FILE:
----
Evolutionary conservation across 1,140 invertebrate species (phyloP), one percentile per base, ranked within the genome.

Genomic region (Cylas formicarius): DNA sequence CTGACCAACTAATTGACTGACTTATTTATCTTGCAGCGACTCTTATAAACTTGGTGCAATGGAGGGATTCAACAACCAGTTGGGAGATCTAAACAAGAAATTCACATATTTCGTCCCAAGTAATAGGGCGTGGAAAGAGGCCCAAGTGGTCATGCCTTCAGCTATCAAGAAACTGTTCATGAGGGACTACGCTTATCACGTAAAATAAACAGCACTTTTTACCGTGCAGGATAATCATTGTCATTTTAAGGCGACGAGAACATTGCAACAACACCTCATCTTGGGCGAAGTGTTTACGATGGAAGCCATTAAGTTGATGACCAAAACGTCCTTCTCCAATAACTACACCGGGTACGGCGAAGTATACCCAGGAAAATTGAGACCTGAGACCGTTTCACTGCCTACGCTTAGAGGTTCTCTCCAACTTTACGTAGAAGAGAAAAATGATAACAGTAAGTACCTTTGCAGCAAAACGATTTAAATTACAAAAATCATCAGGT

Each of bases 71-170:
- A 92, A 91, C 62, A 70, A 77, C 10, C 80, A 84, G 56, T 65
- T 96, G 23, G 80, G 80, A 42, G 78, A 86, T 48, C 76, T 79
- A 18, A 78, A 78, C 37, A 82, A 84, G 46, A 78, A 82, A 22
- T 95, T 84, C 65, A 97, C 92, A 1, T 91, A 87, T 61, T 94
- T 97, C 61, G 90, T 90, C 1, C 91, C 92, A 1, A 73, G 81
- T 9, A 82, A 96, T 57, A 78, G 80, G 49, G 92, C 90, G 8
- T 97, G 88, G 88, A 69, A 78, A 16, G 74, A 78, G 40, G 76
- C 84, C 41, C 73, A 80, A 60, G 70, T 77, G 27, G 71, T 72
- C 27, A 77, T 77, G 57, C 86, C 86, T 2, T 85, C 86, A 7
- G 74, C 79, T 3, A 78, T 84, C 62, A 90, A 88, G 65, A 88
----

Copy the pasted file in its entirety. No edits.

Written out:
Evolutionary conservation across 1,140 invertebrate species (phyloP), one percentile per base, ranked within the genome.

Genomic region (Cylas formicarius): DNA sequence CTGACCAACTAATTGACTGACTTATTTATCTTGCAGCGACTCTTATAAACTTGGTGCAATGGAGGGATTCAACAACCAGTTGGGAGATCTAAACAAGAAATTCACATATTTCGTCCCAAGTAATAGGGCGTGGAAAGAGGCCCAAGTGGTCATGCCTTCAGCTATCAAGAAACTGTTCATGAGGGACTACGCTTATCACGTAAAATAAACAGCACTTTTTACCGTGCAGGATAATCATTGTCATTTTAAGGCGACGAGAACATTGCAACAACACCTCATCTTGGGCGAAGTGTTTACGATGGAAGCCATTAAGTTGATGACCAAAACGTCCTTCTCCAATAACTACACCGGGTACGGCGAAGTATACCCAGGAAAATTGAGACCTGAGACCGTTTCACTGCCTACGCTTAGAGGTTCTCTCCAACTTTACGTAGAAGAGAAAAATGATAACAGTAAGTACCTTTGCAGCAAAACGATTTAAATTACAAAAATCATCAGGT

Each of bases 71-170:
- A 92, A 91, C 62, A 70, A 77, C 10, C 80, A 84, G 56, T 65
- T 96, G 23, G 80, G 80, A 42, G 78, A 86, T 48, C 76, T 79
- A 18, A 78, A 78, C 37, A 82, A 84, G 46, A 78, A 82, A 22
- T 95, T 84, C 65, A 97, C 92, A 1, T 91, A 87, T 61, T 94
- T 97, C 61, G 90, T 90, C 1, C 91, C 92, A 1, A 73, G 81
- T 9, A 82, A 96, T 57, A 78, G 80, G 49, G 92, C 90, G 8
- T 97, G 88, G 88, A 69, A 78, A 16, G 74, A 78, G 40, G 76
- C 84, C 41, C 73, A 80, A 60, G 70, T 77, G 27, G 71, T 72
- C 27, A 77, T 77, G 57, C 86, C 86, T 2, T 85, C 86, A 7
- G 74, C 79, T 3, A 78, T 84, C 62, A 90, A 88, G 65, A 88